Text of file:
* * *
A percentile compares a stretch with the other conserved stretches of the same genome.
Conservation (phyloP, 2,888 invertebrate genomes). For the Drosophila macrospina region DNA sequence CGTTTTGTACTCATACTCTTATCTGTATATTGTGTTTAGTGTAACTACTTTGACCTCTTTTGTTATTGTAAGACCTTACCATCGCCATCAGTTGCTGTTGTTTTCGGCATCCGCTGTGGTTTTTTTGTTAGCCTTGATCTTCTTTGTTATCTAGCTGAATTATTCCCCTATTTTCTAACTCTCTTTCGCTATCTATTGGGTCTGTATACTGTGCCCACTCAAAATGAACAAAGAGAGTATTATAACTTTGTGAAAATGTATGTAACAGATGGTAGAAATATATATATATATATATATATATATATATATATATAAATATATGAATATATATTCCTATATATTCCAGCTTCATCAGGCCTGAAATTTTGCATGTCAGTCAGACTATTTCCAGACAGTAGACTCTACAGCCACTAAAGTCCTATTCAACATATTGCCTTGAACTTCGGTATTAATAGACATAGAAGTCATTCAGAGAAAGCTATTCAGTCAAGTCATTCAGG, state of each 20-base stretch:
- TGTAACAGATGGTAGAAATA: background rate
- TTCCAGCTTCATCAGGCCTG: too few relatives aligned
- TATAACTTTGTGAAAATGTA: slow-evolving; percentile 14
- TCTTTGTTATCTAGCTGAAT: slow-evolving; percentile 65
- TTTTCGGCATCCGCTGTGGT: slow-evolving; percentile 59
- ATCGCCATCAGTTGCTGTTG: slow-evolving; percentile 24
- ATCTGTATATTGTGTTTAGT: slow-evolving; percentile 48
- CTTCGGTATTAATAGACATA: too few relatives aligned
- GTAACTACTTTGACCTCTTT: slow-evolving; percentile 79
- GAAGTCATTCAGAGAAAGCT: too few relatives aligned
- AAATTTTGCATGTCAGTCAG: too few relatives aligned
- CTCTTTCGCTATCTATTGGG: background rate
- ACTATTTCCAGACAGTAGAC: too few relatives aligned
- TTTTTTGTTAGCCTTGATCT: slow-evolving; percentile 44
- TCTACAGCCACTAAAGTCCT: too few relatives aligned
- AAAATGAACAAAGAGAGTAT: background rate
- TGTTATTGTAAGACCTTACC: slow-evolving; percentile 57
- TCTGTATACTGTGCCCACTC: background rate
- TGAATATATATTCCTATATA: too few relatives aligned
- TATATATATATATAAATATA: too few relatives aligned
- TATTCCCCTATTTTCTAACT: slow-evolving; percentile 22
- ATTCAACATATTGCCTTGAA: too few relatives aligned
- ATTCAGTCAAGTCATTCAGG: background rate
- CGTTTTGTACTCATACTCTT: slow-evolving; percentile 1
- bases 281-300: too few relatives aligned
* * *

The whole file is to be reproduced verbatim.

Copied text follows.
A percentile compares a stretch with the other conserved stretches of the same genome.
Conservation (phyloP, 2,888 invertebrate genomes). For the Drosophila macrospina region DNA sequence CGTTTTGTACTCATACTCTTATCTGTATATTGTGTTTAGTGTAACTACTTTGACCTCTTTTGTTATTGTAAGACCTTACCATCGCCATCAGTTGCTGTTGTTTTCGGCATCCGCTGTGGTTTTTTTGTTAGCCTTGATCTTCTTTGTTATCTAGCTGAATTATTCCCCTATTTTCTAACTCTCTTTCGCTATCTATTGGGTCTGTATACTGTGCCCACTCAAAATGAACAAAGAGAGTATTATAACTTTGTGAAAATGTATGTAACAGATGGTAGAAATATATATATATATATATATATATATATATATATATAAATATATGAATATATATTCCTATATATTCCAGCTTCATCAGGCCTGAAATTTTGCATGTCAGTCAGACTATTTCCAGACAGTAGACTCTACAGCCACTAAAGTCCTATTCAACATATTGCCTTGAACTTCGGTATTAATAGACATAGAAGTCATTCAGAGAAAGCTATTCAGTCAAGTCATTCAGG, state of each 20-base stretch:
- TGTAACAGATGGTAGAAATA: background rate
- TTCCAGCTTCATCAGGCCTG: too few relatives aligned
- TATAACTTTGTGAAAATGTA: slow-evolving; percentile 14
- TCTTTGTTATCTAGCTGAAT: slow-evolving; percentile 65
- TTTTCGGCATCCGCTGTGGT: slow-evolving; percentile 59
- ATCGCCATCAGTTGCTGTTG: slow-evolving; percentile 24
- ATCTGTATATTGTGTTTAGT: slow-evolving; percentile 48
- CTTCGGTATTAATAGACATA: too few relatives aligned
- GTAACTACTTTGACCTCTTT: slow-evolving; percentile 79
- GAAGTCATTCAGAGAAAGCT: too few relatives aligned
- AAATTTTGCATGTCAGTCAG: too few relatives aligned
- CTCTTTCGCTATCTATTGGG: background rate
- ACTATTTCCAGACAGTAGAC: too few relatives aligned
- TTTTTTGTTAGCCTTGATCT: slow-evolving; percentile 44
- TCTACAGCCACTAAAGTCCT: too few relatives aligned
- AAAATGAACAAAGAGAGTAT: background rate
- TGTTATTGTAAGACCTTACC: slow-evolving; percentile 57
- TCTGTATACTGTGCCCACTC: background rate
- TGAATATATATTCCTATATA: too few relatives aligned
- TATATATATATATAAATATA: too few relatives aligned
- TATTCCCCTATTTTCTAACT: slow-evolving; percentile 22
- ATTCAACATATTGCCTTGAA: too few relatives aligned
- ATTCAGTCAAGTCATTCAGG: background rate
- CGTTTTGTACTCATACTCTT: slow-evolving; percentile 1
- bases 281-300: too few relatives aligned